Editor's note: this article was originally posted on Lawrence Berkeley National Laboratory's website.
It’s 1 p.m. on a sunny afternoon in July – smack dab in the middle of summer break – and a perfect 75 degrees outside; but Jonathan Park is laser-focused. Though he could be strolling down a beach, or at home browsing social media, this 16-year-old is bent over a lab bench, intently pipetting reagents to run an Amplex Red Assay.
Park, a soon-to-be junior at Dublin High School, is part of the 2019 cohort of the Introductory College Level Experience in Microbiology (iCLEM) summer intensive, hosted and run by the Joint BioEnergy Institute (JBEI) in Emeryville. First launched in 2008, iCLEM immerses local Bay Area students in the biological sciences – and gives them a taste of day-to-day life as a scientist – through an eight-week-long blended curriculum of instruction, hands-on basic laboratory skill training, and in-depth tours of working labs within JBEI, Lawrence Berkeley National Laboratory (which manages JBEI), and local biotech companies.
The students, who receive a stipend so that they may attend the program in place of a summer job, utilize their newfound knowledge by conducting independent research projects and presenting their findings at the end of the program.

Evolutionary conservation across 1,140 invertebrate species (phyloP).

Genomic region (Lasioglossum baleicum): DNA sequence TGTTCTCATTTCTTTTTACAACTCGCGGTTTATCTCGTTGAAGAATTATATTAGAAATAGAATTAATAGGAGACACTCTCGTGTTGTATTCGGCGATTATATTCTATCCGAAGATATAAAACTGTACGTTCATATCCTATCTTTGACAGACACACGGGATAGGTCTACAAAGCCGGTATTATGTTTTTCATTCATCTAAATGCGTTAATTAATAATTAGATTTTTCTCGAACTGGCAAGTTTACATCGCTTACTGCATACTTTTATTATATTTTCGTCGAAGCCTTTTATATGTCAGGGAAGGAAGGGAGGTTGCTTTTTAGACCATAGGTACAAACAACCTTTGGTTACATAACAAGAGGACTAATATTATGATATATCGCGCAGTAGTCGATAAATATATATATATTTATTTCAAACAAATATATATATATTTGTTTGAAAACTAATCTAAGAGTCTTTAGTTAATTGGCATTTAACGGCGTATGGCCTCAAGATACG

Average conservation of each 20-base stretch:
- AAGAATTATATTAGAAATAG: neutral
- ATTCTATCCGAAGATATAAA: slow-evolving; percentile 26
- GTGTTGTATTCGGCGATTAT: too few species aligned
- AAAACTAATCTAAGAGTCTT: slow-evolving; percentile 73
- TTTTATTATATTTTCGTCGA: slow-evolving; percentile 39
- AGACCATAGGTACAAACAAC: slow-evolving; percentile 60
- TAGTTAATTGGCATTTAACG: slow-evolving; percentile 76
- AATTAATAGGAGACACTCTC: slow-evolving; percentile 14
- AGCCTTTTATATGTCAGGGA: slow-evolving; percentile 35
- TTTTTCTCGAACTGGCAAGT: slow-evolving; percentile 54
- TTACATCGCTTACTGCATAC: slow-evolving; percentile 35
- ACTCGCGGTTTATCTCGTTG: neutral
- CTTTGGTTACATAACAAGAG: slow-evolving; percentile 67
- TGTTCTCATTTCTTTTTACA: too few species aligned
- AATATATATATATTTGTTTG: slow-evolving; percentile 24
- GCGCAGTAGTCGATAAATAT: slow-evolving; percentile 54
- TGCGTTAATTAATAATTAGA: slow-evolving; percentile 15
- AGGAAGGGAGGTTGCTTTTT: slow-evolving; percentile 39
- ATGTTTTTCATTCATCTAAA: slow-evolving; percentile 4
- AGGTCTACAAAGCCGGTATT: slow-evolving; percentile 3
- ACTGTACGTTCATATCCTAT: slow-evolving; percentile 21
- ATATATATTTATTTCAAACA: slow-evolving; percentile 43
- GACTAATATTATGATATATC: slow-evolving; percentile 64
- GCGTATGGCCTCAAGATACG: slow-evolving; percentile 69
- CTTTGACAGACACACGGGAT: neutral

“I didn't really know what to expect, I thought maybe we would just come in and do some experiments here and there,” said Park, while on a break from the lab. He explained that he hadn’t been drawn to science until last year’s honors chemistry class challenged him in a way that got his attention. “I was like, okay, this is really interesting, I need to try this out. And iCLEM was there at just the right time. Being here has really shattered my idea of biology, chemistry and physics being these separate things – I’ve learned that they're all just an integrated science that researchers use to do all these cool things, like making biofuels and actually saving the environment.”
The experience at iCLEM has motivated Park, who previously planned to study music, to pursue a double major with biochemistry when he attends college in 2021. If he follows through with his ambitions, Park will be in good company. According to Lauchlin Cruickshanks, iCLEM’s educational program administrator, 95% of past participants have gone on to continue their education at two or four-year colleges and universities, and 80% majored in science or engineering. Given that the program specifically recruits teens who face socioeconomic hurdles to higher education, this impressive attendance rate is a point of pride among the scientists and educators who make iCLEM happen.
Hoping to spread their prodigiously successful model beyond the confines of JBEI, a group of former and current scientific advisors have shared the iCLEM curriculum in the Journal of Microbiology & Biology Education.